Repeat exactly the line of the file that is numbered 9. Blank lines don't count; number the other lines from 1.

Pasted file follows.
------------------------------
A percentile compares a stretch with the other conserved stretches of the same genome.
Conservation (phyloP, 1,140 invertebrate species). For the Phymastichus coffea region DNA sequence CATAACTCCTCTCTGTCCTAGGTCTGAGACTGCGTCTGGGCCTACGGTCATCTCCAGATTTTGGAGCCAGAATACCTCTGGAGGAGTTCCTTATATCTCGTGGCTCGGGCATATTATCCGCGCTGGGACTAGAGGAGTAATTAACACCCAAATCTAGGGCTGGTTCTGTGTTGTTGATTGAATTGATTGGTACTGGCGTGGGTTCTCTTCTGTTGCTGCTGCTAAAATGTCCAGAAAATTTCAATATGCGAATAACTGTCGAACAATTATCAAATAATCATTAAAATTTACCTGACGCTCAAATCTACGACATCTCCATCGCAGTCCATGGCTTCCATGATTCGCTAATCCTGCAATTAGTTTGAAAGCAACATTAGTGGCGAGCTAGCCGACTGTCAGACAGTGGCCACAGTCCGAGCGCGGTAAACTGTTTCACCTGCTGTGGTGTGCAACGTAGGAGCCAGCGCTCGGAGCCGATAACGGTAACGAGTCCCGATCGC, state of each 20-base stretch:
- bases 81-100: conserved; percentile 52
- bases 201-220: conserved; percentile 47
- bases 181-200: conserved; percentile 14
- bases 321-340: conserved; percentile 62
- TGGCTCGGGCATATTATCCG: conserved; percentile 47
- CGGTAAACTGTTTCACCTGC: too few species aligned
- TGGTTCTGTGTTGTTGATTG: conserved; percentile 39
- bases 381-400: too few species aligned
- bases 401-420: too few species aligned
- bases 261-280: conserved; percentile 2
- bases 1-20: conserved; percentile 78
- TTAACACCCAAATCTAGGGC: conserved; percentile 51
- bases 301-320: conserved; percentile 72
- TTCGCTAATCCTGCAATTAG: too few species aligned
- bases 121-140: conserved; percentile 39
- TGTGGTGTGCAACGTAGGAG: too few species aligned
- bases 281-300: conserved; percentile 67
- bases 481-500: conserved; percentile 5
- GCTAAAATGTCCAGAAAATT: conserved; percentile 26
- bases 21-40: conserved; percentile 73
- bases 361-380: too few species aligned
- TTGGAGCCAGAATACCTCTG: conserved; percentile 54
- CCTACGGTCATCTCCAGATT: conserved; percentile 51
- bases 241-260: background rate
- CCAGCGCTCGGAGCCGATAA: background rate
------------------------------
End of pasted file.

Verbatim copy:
- TGGTTCTGTGTTGTTGATTG: conserved; percentile 39